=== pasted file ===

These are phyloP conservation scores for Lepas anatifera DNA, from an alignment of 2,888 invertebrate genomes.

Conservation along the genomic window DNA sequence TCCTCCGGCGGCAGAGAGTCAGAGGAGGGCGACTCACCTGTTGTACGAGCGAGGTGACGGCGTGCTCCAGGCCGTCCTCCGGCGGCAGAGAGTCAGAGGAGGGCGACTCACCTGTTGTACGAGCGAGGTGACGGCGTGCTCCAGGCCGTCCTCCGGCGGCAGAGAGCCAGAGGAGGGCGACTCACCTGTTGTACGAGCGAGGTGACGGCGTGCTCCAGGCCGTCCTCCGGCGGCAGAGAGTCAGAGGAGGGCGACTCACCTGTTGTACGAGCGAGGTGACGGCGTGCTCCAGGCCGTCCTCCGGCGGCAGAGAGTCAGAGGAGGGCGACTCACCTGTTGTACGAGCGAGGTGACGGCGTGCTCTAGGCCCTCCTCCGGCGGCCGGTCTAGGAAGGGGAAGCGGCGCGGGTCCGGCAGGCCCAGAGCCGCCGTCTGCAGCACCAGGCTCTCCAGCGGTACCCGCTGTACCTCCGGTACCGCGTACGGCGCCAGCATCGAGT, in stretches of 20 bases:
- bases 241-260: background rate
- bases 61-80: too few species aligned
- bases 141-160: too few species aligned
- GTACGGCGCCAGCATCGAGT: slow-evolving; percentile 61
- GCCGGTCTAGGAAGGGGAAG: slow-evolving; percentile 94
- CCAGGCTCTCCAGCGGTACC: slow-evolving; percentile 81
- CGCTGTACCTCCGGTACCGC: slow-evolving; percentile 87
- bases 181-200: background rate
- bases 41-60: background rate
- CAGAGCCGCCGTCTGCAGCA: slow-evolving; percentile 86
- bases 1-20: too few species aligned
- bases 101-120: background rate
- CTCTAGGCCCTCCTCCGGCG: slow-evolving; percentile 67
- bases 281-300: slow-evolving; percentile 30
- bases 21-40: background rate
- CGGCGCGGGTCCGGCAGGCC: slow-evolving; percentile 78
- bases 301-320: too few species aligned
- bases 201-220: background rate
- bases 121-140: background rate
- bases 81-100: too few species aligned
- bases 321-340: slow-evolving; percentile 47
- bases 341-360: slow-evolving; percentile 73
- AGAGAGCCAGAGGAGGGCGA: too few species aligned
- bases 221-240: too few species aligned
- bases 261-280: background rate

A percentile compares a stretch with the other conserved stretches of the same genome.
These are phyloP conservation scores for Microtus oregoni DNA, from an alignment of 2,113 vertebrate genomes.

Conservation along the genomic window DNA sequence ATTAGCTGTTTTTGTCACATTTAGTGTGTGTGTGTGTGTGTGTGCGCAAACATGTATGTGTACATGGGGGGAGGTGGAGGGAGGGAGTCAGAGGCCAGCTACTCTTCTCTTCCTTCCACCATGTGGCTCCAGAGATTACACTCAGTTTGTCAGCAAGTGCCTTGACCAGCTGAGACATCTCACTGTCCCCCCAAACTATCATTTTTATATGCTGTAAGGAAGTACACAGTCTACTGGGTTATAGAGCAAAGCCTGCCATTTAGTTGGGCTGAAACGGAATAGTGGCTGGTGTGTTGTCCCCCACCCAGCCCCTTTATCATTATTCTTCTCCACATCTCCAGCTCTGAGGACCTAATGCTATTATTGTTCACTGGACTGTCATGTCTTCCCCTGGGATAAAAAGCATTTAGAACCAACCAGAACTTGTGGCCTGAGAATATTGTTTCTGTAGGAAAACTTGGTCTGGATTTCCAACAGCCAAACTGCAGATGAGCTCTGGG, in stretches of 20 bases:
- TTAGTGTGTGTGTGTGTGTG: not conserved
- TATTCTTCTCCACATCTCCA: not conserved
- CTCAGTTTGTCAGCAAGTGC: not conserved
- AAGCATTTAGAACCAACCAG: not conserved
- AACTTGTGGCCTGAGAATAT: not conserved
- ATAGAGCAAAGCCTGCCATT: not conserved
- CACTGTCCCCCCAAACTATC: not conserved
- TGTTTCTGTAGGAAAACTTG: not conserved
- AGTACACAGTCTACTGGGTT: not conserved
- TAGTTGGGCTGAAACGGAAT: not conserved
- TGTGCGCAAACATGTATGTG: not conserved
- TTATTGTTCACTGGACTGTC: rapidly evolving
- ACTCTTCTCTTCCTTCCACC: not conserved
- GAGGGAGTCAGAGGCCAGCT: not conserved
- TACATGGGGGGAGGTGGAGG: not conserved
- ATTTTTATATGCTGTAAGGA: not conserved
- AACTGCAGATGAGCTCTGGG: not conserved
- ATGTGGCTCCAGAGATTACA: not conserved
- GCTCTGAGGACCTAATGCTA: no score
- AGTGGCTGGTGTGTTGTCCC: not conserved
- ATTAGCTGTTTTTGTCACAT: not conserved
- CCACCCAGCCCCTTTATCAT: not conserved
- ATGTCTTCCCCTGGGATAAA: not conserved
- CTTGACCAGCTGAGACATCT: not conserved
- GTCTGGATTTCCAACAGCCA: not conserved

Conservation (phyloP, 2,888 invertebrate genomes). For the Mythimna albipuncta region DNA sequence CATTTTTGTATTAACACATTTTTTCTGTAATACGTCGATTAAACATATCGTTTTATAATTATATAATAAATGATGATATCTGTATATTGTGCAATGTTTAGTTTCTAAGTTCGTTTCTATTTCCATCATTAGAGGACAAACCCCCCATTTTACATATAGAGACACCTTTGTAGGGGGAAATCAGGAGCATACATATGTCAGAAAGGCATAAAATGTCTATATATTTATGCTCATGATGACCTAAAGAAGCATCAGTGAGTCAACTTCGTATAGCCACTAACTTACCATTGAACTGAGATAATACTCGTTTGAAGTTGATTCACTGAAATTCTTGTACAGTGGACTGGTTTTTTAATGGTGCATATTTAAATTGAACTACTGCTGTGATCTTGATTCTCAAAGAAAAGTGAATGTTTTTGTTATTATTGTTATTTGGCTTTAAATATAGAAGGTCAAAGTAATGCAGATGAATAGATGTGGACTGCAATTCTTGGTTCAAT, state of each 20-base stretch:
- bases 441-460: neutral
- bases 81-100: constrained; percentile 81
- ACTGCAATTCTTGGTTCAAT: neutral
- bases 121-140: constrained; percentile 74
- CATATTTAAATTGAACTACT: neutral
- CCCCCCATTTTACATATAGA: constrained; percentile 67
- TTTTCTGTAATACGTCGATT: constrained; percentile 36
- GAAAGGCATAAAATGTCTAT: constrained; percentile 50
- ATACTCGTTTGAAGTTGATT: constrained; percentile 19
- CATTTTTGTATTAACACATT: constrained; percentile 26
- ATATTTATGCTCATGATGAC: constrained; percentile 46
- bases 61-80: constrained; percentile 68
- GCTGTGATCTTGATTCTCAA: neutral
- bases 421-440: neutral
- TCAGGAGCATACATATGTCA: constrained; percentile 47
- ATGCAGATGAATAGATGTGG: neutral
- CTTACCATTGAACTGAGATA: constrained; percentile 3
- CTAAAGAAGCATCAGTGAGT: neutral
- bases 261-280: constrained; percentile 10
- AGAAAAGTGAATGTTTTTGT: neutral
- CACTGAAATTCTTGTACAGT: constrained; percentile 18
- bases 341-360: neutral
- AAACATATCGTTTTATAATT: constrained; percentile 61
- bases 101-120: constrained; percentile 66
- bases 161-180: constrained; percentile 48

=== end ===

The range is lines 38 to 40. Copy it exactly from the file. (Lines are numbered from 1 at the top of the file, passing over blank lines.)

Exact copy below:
- TGTTTCTGTAGGAAAACTTG: not conserved
- AGTACACAGTCTACTGGGTT: not conserved
- TAGTTGGGCTGAAACGGAAT: not conserved